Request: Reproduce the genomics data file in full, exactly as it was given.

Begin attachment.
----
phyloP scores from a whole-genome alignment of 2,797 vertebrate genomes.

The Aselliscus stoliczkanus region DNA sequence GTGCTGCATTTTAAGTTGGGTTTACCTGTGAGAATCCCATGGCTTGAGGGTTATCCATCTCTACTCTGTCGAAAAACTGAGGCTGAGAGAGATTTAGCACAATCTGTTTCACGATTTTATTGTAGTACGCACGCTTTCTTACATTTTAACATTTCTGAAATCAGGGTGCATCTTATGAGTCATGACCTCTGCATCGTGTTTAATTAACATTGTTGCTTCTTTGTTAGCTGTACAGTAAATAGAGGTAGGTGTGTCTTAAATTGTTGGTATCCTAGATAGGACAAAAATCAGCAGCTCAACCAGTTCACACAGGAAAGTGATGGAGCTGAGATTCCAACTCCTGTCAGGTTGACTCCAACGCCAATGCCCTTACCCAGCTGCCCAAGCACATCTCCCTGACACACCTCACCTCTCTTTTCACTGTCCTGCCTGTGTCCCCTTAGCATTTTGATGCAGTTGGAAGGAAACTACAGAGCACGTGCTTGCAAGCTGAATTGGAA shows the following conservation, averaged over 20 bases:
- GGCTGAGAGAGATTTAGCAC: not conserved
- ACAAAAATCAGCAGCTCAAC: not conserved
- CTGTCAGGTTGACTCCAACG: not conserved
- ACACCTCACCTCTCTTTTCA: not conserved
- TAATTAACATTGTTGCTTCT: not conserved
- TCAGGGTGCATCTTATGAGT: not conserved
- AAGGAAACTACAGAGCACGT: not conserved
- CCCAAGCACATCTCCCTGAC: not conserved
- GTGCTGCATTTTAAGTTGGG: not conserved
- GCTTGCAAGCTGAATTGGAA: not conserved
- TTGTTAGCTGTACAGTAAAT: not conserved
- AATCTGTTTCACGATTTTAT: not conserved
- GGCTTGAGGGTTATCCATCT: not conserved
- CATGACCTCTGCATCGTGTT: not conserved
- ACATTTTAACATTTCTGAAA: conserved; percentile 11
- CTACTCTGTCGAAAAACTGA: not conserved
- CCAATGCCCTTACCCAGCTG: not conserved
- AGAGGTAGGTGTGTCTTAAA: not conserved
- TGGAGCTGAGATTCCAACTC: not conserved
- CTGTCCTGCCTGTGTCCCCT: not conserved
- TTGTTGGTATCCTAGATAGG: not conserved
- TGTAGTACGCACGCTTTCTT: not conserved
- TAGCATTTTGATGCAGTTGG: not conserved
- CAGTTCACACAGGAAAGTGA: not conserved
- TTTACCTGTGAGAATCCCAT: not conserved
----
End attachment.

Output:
phyloP scores from a whole-genome alignment of 2,797 vertebrate genomes.

The Aselliscus stoliczkanus region DNA sequence GTGCTGCATTTTAAGTTGGGTTTACCTGTGAGAATCCCATGGCTTGAGGGTTATCCATCTCTACTCTGTCGAAAAACTGAGGCTGAGAGAGATTTAGCACAATCTGTTTCACGATTTTATTGTAGTACGCACGCTTTCTTACATTTTAACATTTCTGAAATCAGGGTGCATCTTATGAGTCATGACCTCTGCATCGTGTTTAATTAACATTGTTGCTTCTTTGTTAGCTGTACAGTAAATAGAGGTAGGTGTGTCTTAAATTGTTGGTATCCTAGATAGGACAAAAATCAGCAGCTCAACCAGTTCACACAGGAAAGTGATGGAGCTGAGATTCCAACTCCTGTCAGGTTGACTCCAACGCCAATGCCCTTACCCAGCTGCCCAAGCACATCTCCCTGACACACCTCACCTCTCTTTTCACTGTCCTGCCTGTGTCCCCTTAGCATTTTGATGCAGTTGGAAGGAAACTACAGAGCACGTGCTTGCAAGCTGAATTGGAA shows the following conservation, averaged over 20 bases:
- GGCTGAGAGAGATTTAGCAC: not conserved
- ACAAAAATCAGCAGCTCAAC: not conserved
- CTGTCAGGTTGACTCCAACG: not conserved
- ACACCTCACCTCTCTTTTCA: not conserved
- TAATTAACATTGTTGCTTCT: not conserved
- TCAGGGTGCATCTTATGAGT: not conserved
- AAGGAAACTACAGAGCACGT: not conserved
- CCCAAGCACATCTCCCTGAC: not conserved
- GTGCTGCATTTTAAGTTGGG: not conserved
- GCTTGCAAGCTGAATTGGAA: not conserved
- TTGTTAGCTGTACAGTAAAT: not conserved
- AATCTGTTTCACGATTTTAT: not conserved
- GGCTTGAGGGTTATCCATCT: not conserved
- CATGACCTCTGCATCGTGTT: not conserved
- ACATTTTAACATTTCTGAAA: conserved; percentile 11
- CTACTCTGTCGAAAAACTGA: not conserved
- CCAATGCCCTTACCCAGCTG: not conserved
- AGAGGTAGGTGTGTCTTAAA: not conserved
- TGGAGCTGAGATTCCAACTC: not conserved
- CTGTCCTGCCTGTGTCCCCT: not conserved
- TTGTTGGTATCCTAGATAGG: not conserved
- TGTAGTACGCACGCTTTCTT: not conserved
- TAGCATTTTGATGCAGTTGG: not conserved
- CAGTTCACACAGGAAAGTGA: not conserved
- TTTACCTGTGAGAATCCCAT: not conserved